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Team finds tiny fragment of a comet inside a meteorite

April 15, 2019

ASU researcher part of Carnegie Institution for Science-led team; discovery could shed light on early solar system's chemistry

A tiny piece of the building blocks from which comets formed has been discovered inside a primitive meteorite. The discovery by a Carnegie Institution for Science-led team, including a researcher now at Arizona State University, was published April 15 in Nature Astronomy.

The finding could offer clues to the formation, structure and evolution of the solar system.

"The meteorite is named LaPaz Icefield 02342," said research scientist Jemma Davidson, of ASU's Center for Meteorite Studies in the School of Earth and Space Exploration. "The name comes from where it was found in Antarctica's LaPaz Icefield."

She adds that it belongs to a class of primitive carbonaceous chondrite meteorites that have undergone minimal changes since they formed more than 4.5 billion years ago, likely beyond the orbit of Jupiter.

Construction debris

Meteorites were once part of larger bodies, asteroids, which broke up due to collisions in space and then survived the trip through Earth’s atmosphere. Their makeup can vary substantially from one meteorite to the next, reflecting their origins in diverse parent bodies that formed in different parts of the solar system.

Asteroids and comets both formed from the disk of gas and dust that once surrounded the young sun, but they aggregated at different distances from it, which affected their chemical makeup. Compared to asteroids, comets contain larger fractions of water ice and far more carbon, and typically formed farther from the sun where the environment was colder.

By studying a meteorite’s chemistry and mineralogy, researchers such as the paper’s lead author, Carnegie’s Larry Nittler, can unlock details about its formation and how much heating and other chemical processing it experienced during the solar system’s formative years. 

'Bonbon' with a surprise inside

Inside the LaPaz meteorite, Nittler’s team found a very carbon-rich slice of primitive material. It bears some striking similarities to extraterrestrial dust particles that are thought to have originated in comets that formed near the solar system’s outer edges. 

Approximately 3 million to 3.5 million years after the solar system formed, but while Earth was still growing, this tiny object — about one-tenth of a millimeter across — was captured by the growing asteroid from which the meteorite originated.

"Primitive meteorites provide a snapshot of the early solar system that we can study in the lab,” Davidson said. "The LaPaz meteorite is a nice example since it has experienced minimal terrestrial weathering."

Meteorites like LaPaz, she notes, are great places to hunt for presolar grains, microscopic pieces of stardust formed by stars that predate the solar system. But none of the team expected also to find evidence for a surviving cometary building block inside a meteorite.

Ancient survivor

"When I saw the first electron images of the carbon-rich material," Davidson said, "I knew we were looking at something very rare. It was one of those exciting moments you live for as a scientist."

By undertaking sophisticated chemical and isotopic analysis of the material, Nittler and his colleagues — who besides Davidson include Carnegie’s Conel Alexander as well as Rhonda Stroud and Bradley De Gregorio of the U.S. Naval Research Laboratory, and Josep Trigo-Rodríguez, Carles Moyano-Cambero and Safoura Tanbakouei of the Institute of Space Sciences in Barcelona, Catalonia — were able to show that the encased material likely originated in the icy outer solar system along with objects from the Kuiper Belt, where many comets originate.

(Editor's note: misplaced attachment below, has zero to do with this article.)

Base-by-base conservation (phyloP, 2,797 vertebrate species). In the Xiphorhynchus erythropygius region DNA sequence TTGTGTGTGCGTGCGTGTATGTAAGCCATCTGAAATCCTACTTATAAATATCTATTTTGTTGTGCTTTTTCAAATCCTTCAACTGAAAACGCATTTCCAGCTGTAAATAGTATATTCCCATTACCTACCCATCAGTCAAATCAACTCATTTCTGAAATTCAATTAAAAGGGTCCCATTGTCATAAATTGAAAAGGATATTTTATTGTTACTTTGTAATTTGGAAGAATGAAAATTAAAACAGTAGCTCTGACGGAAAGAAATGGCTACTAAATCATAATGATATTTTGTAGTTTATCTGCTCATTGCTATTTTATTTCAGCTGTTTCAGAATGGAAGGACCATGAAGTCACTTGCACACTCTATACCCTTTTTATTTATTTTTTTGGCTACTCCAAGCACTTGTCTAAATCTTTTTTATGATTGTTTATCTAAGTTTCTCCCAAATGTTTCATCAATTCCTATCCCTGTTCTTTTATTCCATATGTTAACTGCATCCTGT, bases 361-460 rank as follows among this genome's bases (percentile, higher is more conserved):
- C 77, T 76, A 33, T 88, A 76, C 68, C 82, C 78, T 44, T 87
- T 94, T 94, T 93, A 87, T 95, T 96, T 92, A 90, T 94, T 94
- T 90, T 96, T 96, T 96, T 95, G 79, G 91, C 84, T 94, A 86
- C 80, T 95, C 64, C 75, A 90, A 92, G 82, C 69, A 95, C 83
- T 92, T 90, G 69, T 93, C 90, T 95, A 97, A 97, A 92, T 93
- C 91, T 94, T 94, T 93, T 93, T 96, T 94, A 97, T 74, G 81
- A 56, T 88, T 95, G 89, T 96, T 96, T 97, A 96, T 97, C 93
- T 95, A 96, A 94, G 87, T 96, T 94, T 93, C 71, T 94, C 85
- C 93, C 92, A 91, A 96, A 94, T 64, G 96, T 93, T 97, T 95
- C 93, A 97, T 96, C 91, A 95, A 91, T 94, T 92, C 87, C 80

"Because this sample of cometary building-block material was swallowed by an asteroid and preserved inside this meteorite, it was protected from the ravages of entering Earth’s atmosphere," Nittler explained. "It gave us a peek at material that would not have survived to reach our planet’s surface on its own, helping us to understand the early solar system's chemistry."

The existence of this primitive material captured inside the meteorite suggests that due to the drag caused by the surrounding gas, particles like it migrated from the outer edges of the solar system, where comets and Kuiper Belt objects formed, to the closer-in area beyond Jupiter, where the carbonaceous chondrites formed. This reveals details about how our solar system’s architecture took shape during the early stages of planet formation. 

"Discoveries like this demonstrate how important it is to retrieve precious meteorites like LaPaz from Antarctica," Davidson said. "We never know what secrets they’ll reveal."

Top image: LaPaz Icefield 02342, named for where it was found in Antarctica, is a primitive meteorite of a type that formed at the dawn of solar system history. However, this particular meteorite (seen here in thin section by polarized light) contained a scientific surprise: a carbon-rich fragment of a cometary building block. Image by Carles Moyano-Cambero/Institute of Space Sciences, Barcelona

Robert Burnham

Science writer , School of Earth and Space Exploration

480-458-8207

 
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Silicon carbide 'stardust' in meteorites leads to understanding of erupting stars

February 28, 2019

ASU scientists make breakthrough in modeling how stars erupt thanks to studies of microscopic stardust grains

What do tiny specks of silicon carbide stardust, found in meteorites and older than the solar system, have in common with pairs of aging stars prone to eruptions?

A collaboration between two Arizona State University scientists — cosmochemist Maitrayee Bose and astrophysicist Sumner Starrfield, both of the School of Earth and Space Exploration — has uncovered the connection and pinpointed the kind of stellar outburst that produced the stardust grains.

Their study has just been published in the Astrophysical Journal.